Correspondent's Choice

This story about a UK opt-out agreed at the June 2010 European Council summit was published by EurActiv on 18th June 2010.

UK Prime Minister David Cameron secured an opt-out on closer economic integration, claiming a victory at his first EU summit in Brussels yesterday (17 June).

EU leaders agreed to greater surveillance and coordination of national budgets but a deal on sanctions for countries in a weak financial position will not be finalised until a high-level task force, led by permanent Council President Herman Van Rompuy, reports in October.

Cameron said he had secured “a clear agreement” that London’s economic sovereignty would not be affected by any changes agreed at the next EU summit.

“This meeting has ensured that UK opt-outs are safeguarded,” said the new prime minister. The bottom line for the UK is that “the euro zone needs to sort out its problems,” he added.

Cameron also stressed that the UK would always present its budget to Westminster before Brussels, in response to proposals from the European Commission to have national budgets pre-examined at EU level.

Leaders await task force report

The Van Rompuy Task Force will look at whether withholding EU funds might be an option for punishing errant governments, while an earlier Franco-German proposal to suspend countries’ voting rights has met with a cold response from other member states.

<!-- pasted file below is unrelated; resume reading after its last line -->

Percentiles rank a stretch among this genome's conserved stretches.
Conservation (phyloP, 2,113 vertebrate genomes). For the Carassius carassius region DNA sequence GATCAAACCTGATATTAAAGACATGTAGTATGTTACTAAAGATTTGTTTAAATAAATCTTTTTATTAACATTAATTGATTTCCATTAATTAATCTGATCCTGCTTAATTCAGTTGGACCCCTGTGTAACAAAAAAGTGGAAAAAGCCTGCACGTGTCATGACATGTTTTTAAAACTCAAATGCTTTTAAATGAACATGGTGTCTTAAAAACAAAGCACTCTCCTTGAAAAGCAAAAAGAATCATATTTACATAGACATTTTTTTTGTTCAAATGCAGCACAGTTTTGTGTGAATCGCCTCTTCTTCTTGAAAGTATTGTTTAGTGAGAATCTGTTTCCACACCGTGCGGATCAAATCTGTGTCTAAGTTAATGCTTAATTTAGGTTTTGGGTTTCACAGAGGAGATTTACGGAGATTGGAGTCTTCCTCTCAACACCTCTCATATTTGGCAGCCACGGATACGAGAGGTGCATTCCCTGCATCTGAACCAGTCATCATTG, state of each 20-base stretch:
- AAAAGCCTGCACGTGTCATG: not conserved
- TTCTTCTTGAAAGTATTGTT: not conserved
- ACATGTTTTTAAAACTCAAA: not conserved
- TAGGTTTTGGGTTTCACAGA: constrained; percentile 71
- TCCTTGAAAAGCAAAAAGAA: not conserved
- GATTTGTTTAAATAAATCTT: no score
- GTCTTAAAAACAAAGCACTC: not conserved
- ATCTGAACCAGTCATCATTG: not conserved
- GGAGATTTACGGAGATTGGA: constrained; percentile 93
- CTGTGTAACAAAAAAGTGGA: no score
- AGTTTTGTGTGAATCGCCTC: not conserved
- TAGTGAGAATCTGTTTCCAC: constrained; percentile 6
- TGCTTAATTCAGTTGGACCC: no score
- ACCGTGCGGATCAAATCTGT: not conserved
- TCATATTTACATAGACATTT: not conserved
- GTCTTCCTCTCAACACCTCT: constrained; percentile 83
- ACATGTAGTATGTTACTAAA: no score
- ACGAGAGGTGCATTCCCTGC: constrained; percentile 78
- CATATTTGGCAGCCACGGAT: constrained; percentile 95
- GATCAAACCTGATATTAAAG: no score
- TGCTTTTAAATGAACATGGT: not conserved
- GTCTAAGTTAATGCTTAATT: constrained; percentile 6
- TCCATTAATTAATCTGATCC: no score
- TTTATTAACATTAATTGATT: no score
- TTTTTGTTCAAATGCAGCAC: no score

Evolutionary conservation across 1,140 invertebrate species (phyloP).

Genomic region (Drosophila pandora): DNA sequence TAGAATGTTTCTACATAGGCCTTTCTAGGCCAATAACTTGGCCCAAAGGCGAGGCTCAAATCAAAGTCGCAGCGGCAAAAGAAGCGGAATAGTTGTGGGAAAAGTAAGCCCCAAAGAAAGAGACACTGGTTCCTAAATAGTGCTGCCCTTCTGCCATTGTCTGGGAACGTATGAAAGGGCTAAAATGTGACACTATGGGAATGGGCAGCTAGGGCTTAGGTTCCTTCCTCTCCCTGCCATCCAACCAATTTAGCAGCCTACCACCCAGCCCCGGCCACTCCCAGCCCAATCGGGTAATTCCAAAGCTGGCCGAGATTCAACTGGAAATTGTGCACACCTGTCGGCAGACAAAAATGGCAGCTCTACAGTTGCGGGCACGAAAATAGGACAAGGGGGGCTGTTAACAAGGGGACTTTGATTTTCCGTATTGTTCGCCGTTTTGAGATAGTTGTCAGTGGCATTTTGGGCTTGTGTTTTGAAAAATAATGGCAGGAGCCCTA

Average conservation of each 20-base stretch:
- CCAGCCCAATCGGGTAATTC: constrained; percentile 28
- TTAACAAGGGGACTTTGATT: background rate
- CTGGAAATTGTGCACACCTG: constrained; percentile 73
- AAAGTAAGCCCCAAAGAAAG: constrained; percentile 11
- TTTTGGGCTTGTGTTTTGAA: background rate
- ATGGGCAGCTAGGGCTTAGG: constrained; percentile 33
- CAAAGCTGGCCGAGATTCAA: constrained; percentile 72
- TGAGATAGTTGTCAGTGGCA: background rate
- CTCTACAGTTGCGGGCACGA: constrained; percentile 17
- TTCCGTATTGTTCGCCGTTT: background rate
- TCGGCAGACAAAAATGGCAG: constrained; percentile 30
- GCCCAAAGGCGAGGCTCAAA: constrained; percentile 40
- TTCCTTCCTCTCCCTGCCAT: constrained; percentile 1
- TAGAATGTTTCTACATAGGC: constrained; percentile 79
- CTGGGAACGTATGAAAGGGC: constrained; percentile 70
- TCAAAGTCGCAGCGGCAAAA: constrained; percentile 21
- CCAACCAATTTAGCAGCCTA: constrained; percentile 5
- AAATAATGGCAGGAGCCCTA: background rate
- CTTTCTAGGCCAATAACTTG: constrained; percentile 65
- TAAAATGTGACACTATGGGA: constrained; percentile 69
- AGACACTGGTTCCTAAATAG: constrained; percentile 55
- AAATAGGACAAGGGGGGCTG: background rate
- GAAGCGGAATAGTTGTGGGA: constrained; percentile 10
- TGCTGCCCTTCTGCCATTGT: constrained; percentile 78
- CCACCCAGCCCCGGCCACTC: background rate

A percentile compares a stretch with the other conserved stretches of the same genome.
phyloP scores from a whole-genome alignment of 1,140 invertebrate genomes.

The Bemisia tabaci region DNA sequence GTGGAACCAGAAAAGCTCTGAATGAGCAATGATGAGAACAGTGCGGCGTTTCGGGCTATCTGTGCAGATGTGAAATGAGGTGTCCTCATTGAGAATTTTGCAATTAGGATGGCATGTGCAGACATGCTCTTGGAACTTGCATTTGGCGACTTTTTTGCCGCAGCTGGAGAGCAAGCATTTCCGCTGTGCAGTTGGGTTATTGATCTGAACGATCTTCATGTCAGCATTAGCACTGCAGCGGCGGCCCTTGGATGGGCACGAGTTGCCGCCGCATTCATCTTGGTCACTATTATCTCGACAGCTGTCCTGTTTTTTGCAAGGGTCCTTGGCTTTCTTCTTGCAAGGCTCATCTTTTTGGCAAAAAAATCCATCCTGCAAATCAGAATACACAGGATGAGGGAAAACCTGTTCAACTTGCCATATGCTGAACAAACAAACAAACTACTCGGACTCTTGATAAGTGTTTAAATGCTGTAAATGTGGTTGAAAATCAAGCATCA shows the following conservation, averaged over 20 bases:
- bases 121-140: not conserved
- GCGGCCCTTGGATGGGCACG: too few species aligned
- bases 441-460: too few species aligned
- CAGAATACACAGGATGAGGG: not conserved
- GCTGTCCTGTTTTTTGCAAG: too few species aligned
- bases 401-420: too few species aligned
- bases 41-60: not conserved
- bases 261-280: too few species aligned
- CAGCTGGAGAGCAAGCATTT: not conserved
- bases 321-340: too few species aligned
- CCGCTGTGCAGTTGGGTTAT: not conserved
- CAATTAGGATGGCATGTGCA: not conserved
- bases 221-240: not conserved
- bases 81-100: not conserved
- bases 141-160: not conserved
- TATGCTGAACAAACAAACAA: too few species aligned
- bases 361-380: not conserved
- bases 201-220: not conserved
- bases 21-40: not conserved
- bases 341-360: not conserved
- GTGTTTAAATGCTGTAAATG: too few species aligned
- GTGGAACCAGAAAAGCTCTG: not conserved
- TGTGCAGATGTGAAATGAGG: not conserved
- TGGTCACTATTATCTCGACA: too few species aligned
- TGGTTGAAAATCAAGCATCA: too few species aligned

There have been ongoing concerns among diplomats about the practicalities of imposing sanctions, with some fearing that financial penalties would exacerbate economic problems (EurActiv 17/06/10).

Speaking in Brussels, French President Nicolas Sarkozy suggested making sanctions tougher for eurozone members than countries such as the UK and Denmark, which have opted out of the single currency – something likely to appeal to the UK’s new leader.

Sarkozy also stressed that economic policy decisions in Europe were “not federal” and that the practice remained “unanimity decision-making” among heads of state and government.

The French position remains at odds with the German view that the proposed “economic government” would be for all EU members and not just eurozone countries.

At the insistence of German Chancellor Angela Merkel, Sarkozy dropped his earlier suggestion that the EU’s economic government should be dealt with only among the 16 members of the euro zone.

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  1. Mrs. Merkel is right, only public budget issues in euro zone member states should be kept under scrutiny. But what will be a “European Economic Government” like? Another supranational body? Loss of freedom and of sovereignty for all Europeans? More bureaucrats and taxes? I am impatient to see what is coming out of this idea, at a time when macro economic policies get weaker or fail. By the way, I remember that one of the famous macro economists of the late 20th century (Pascal Salin) confessed in one of his last textbooks that he did not believe anymore in macro economics…

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